By Tony Attwood
As I noted in my last article, for the financial year 2016-17, we have one club that hasn’t filed its accounts and has been threatened with a winding up order (Crystal Palace), two clubs that made a loss (Chelsea and Sunderland) and 17 that made a profit.
Clubs don’t have to report their figures in exactly the same way as each other, but I’ve taken three figures that all the clubs report and done a little chart comparing the top six.
And just so we don’t lose track of what happened in that year, Leicester, Arsenal, Tottenham and Manchester City were the Champions League teams. Manchester United played in the Europa and Chelsea didn’t bother with Europe at all – which goes some big way to explain their loss.
As for the league it finished like this
The point about these preliminaries is that Chelsea lost money by not being in Europe, but used their free time to focus on the league which they won by seven points. But that League trophy didn’t bring in much extra money – all grounds are sold out anyway.
The figures are of course in millions of pounds… and they are for 2016/17
|Arsenal||Chelsea||Liverpool||Man C||Man U||Tottenham*|
The final row (debt) is the odd one in that the figures vary enormously with Manchester City and Chelsea around the one and a half billion pounds worth – which spelled out is £1,500,000,000 – while Tottenham say they have no debt but actually have £15m in the bank.
But there is an asterisk by their name because their accounts also note that they have a £400,000,000 bank loan facility which was taken out in May 2017 to fund the stadium programme of which at the time of completing the accounts for the year £152m had been borrowed.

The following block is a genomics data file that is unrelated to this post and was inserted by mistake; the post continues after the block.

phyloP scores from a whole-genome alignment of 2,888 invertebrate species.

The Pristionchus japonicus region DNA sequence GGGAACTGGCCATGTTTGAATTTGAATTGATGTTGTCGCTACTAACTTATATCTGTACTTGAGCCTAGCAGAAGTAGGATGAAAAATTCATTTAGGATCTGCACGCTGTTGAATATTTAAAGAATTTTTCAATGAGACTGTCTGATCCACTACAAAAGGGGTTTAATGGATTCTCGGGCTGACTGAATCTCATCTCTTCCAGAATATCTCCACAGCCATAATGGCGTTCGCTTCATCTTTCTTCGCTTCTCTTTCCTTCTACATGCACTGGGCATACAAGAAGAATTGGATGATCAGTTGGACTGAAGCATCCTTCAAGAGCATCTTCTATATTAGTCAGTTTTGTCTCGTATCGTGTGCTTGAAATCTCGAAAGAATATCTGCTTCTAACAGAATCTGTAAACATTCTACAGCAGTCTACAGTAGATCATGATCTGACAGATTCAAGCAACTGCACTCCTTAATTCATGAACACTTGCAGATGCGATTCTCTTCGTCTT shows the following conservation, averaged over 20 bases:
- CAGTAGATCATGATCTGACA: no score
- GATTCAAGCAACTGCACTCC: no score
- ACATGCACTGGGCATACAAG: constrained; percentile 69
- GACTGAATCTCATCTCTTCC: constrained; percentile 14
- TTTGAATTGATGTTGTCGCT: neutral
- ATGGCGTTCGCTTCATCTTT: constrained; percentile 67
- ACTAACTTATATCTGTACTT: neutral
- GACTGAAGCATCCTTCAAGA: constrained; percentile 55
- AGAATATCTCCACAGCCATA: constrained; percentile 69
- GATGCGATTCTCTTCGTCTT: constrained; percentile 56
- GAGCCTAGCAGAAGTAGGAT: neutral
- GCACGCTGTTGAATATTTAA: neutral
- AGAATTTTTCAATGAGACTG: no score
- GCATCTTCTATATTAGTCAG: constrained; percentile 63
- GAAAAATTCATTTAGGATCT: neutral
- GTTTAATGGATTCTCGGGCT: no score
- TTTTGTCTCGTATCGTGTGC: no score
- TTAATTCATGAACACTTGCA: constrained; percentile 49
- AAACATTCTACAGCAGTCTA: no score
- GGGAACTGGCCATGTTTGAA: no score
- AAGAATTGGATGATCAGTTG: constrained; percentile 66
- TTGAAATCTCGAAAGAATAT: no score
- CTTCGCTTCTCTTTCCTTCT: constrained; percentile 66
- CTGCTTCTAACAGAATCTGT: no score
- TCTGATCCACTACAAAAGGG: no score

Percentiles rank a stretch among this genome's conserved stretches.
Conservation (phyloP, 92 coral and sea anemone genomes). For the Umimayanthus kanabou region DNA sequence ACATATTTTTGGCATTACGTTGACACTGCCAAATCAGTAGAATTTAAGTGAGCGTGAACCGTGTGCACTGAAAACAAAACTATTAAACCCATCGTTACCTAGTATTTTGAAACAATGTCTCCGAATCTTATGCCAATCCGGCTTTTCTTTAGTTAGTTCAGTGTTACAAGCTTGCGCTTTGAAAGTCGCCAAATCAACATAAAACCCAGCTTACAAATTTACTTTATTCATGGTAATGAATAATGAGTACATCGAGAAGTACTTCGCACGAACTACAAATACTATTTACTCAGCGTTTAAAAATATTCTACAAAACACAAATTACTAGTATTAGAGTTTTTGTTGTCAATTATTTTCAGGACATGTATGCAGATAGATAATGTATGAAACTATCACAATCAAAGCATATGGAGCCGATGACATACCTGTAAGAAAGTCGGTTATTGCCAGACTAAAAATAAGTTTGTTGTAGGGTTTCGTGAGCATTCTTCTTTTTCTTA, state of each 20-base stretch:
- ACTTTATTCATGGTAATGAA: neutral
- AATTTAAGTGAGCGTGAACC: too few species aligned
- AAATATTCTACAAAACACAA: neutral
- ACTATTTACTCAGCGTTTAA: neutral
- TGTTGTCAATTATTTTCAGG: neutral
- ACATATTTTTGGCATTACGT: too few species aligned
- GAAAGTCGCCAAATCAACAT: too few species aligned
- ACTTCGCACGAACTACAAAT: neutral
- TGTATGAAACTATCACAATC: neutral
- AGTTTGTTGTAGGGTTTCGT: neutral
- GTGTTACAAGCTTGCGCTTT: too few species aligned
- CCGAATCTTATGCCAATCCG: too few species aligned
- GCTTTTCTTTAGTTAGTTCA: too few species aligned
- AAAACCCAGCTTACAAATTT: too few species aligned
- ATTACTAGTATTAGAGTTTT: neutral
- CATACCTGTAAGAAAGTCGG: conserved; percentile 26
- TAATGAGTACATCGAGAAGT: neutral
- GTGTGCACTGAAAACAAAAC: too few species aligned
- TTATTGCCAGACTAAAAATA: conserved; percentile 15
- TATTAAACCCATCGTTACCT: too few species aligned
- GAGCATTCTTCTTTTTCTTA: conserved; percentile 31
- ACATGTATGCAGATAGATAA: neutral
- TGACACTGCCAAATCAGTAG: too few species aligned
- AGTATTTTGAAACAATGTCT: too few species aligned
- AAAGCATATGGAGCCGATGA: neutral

The figures as they stand make Tottenham the most profitable club, which comes about because they had not engaged in any stadium work during this period, had no debt to service in terms of buying anything to do with the stadium, and once again had made a profit in terms of the buying and selling of players.
£1m behind them is Man U, who own their ground, and indeed have the biggest league ground there is, and are very popular when it comes to being selected for TV showing. In third place was Arsenal, who were also third in terms of turnover. Arsenal were however fifth in terms of money spent on wages.
So what might happen next time around in the next set of accounts that we will see in one year’s time and which will take into account the season 2017/18 which has just finished.
Arsenal will have a lower turnover, having not been in the Champions League in the season just finished. But expenses will be up a little because of the money spent on transfers, although we have to recognise that transfers are accounted for over a period of years, not just in the year in which the player was bought or sold.
Chelsea’s figures I imagine will leap up because they were back in the Champions League. Man U will suffer a set back also by not being in the Champions League.
So I would imagine Chelsea will show in one year’s time, a return to profit. But for them thereafter the issue is one concerning Mr Abramovich, and what happens to the debt that is accrued. As long as Mr Abramovich is at Chelsea there is no problem concerning the debt, unless he suddenly wants it repaid to him, which seems unlikely. He might sell the club, but write off the debt himself, or he might sell it with the debt in place, which would perhaps be a little difficult.
Very, very roughly a team that gets to the round of 16 in the Champions League will make around 25 million euros. I have not been able to find exact figures for the Europa league but I think Arsenal would have got around 7 million euros from getting to the semi-final of the Europa, so that might be a drop of about £15m on income last year.
And as a postscript we might note that 19 of the 24 clubs in the Championship made a loss in 2016/17, according to Deloitte.
Makes you think.
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